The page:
In recent months, several Teen Mom cast members have attracted criticism as a result of sponsored content that they’ve posted on their social media accounts.

If you follow any of the Moms on Instagram, you probably know the sort of post we’re talking about:

They usually consist of a brief, vague description of a celebrity gossip or news item (often having to do with another cast member) along with instructions to follow the “#LinkInBio” for the full scoop.

Most of the time, these posts are harmless, and in the best cases, they constitute a sort of win-win situation:

Fans get directed to content that’s likely to be of interest to them, and the Teen Mom cast member gets to supplement her income by serving as a sort of go-between.

Recently, however, this practice has sparked some major ethical concerns.

The trouble began when fans complained about clickbait posted by Maci Bookout on her page.

First, she was accused of knowingly spreading misinformation about her co-stars.

Shortly thereafter, Maci’s followers criticized her for exploiting the tragic death of Gabby Petito by posting sensationalist content about her murder.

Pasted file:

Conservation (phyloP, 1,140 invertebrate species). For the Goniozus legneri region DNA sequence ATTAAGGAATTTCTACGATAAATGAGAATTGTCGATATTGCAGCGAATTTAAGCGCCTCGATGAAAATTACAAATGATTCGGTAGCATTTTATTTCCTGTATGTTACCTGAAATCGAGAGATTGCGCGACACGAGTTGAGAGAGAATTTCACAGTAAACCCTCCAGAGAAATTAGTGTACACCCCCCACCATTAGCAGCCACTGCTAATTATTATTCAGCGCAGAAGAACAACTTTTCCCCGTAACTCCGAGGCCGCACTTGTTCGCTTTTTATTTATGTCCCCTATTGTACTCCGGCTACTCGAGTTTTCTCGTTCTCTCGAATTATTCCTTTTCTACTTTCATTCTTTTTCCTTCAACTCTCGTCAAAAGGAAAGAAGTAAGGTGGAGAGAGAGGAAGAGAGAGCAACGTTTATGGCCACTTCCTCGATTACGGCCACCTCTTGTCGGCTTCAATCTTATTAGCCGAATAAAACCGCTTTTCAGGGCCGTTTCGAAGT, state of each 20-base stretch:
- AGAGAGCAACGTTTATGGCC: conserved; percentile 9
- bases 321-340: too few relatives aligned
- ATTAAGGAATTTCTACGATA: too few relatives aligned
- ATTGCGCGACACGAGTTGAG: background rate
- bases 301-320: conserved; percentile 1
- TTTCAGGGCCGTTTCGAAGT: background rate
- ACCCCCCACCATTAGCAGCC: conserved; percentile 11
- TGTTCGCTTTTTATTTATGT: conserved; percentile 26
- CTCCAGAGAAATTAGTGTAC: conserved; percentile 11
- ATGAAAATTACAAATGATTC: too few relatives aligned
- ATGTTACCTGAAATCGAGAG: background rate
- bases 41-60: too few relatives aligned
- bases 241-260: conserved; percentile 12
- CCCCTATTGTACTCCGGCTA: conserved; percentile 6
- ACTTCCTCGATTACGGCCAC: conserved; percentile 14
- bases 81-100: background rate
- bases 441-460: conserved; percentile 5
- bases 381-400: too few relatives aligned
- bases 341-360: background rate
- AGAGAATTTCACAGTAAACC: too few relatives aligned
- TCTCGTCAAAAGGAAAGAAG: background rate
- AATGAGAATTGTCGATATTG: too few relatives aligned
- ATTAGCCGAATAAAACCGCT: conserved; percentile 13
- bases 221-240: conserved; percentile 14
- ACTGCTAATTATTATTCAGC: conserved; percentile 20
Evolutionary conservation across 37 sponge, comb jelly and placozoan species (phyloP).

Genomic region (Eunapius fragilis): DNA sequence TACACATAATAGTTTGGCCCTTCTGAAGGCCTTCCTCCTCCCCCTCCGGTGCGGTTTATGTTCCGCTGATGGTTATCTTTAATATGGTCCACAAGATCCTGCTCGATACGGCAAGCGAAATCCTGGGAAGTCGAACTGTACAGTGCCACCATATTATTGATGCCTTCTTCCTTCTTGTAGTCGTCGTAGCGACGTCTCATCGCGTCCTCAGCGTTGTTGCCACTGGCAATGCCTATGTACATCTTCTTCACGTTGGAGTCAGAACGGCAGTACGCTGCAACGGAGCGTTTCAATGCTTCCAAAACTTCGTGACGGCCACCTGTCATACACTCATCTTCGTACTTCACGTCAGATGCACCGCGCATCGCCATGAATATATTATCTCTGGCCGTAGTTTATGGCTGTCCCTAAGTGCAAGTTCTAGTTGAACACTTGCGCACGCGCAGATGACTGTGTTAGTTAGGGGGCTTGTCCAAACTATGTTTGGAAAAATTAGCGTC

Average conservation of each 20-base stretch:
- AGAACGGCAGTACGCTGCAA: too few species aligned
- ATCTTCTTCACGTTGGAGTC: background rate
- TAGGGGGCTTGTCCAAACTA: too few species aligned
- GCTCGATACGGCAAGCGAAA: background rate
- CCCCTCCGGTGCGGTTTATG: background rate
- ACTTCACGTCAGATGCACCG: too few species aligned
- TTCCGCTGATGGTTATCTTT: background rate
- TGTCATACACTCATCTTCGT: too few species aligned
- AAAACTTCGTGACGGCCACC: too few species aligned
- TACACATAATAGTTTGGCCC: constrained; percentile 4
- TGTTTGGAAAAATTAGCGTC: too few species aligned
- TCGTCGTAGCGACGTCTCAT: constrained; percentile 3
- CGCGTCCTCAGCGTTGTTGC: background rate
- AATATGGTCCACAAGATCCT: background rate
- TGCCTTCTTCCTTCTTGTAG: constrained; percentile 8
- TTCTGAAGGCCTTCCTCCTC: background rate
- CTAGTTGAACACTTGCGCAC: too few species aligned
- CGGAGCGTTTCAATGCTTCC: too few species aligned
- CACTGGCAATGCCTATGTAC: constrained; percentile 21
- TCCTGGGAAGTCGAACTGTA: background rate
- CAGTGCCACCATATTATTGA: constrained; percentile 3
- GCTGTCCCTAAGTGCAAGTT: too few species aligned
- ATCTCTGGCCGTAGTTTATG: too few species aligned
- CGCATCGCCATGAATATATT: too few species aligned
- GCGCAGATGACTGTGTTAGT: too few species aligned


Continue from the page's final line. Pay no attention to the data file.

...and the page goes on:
Maci has not commented on the situation, and it’s unclear if she intends to be more conscientious with regard to the links she posts in the future.

In any event, Teen Moms and paid content are making headlines once again this week, thanks to claims made by Mackenzie McKee on Instagram Live.

As you may recall, Mackenzie was snubbed by the other Moms when the cast gathered in Los Angeles for this year’s Teen Mom OG reunion show.

In the video, McKee says that despite the mistreatment she’s endured at the hands of her castmates, she’ll never post misleading content about them.

As a result, she was disappointed to learn that they apparently don’t hold themselves to the same ethical standards.

Briana DeJesus and Jade Cline both posted Instagram Stories directing fans to an article in which “Mackenzie confirms her sibling died.”